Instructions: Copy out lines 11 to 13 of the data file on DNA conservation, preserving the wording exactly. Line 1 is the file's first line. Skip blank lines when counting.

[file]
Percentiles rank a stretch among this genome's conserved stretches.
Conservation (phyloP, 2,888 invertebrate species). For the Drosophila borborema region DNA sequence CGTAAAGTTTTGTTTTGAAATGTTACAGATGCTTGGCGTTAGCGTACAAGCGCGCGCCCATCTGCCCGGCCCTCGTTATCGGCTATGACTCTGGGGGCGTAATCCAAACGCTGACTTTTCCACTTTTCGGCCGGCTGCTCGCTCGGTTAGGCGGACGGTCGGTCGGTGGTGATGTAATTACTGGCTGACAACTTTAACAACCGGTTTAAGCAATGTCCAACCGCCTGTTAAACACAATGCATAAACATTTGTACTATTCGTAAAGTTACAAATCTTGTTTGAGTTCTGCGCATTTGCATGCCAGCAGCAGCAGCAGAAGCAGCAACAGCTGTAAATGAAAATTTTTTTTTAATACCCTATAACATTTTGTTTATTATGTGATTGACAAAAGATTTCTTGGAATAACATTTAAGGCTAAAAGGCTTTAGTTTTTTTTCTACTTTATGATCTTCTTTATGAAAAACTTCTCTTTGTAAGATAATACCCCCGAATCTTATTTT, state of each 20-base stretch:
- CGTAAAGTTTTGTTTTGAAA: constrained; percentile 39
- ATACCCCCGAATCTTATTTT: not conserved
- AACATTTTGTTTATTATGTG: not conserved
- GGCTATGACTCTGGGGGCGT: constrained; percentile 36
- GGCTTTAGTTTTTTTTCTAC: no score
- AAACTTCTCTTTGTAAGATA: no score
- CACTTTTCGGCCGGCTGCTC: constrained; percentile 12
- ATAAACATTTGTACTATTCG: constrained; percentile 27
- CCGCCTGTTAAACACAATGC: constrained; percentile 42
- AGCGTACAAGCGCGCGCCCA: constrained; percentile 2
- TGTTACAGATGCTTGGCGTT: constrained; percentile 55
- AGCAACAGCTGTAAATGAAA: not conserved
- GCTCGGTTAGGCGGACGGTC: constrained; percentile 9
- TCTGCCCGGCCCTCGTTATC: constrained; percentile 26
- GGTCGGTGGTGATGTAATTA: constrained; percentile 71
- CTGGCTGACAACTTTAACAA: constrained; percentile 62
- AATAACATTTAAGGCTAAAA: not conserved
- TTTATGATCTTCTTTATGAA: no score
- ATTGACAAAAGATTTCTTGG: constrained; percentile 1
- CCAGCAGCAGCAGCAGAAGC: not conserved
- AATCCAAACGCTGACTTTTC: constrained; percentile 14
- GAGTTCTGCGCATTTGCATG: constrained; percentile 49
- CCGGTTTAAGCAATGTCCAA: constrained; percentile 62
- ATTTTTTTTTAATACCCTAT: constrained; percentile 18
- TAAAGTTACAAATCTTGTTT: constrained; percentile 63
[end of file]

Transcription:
- CCGCCTGTTAAACACAATGC: constrained; percentile 42
- AGCGTACAAGCGCGCGCCCA: constrained; percentile 2
- TGTTACAGATGCTTGGCGTT: constrained; percentile 55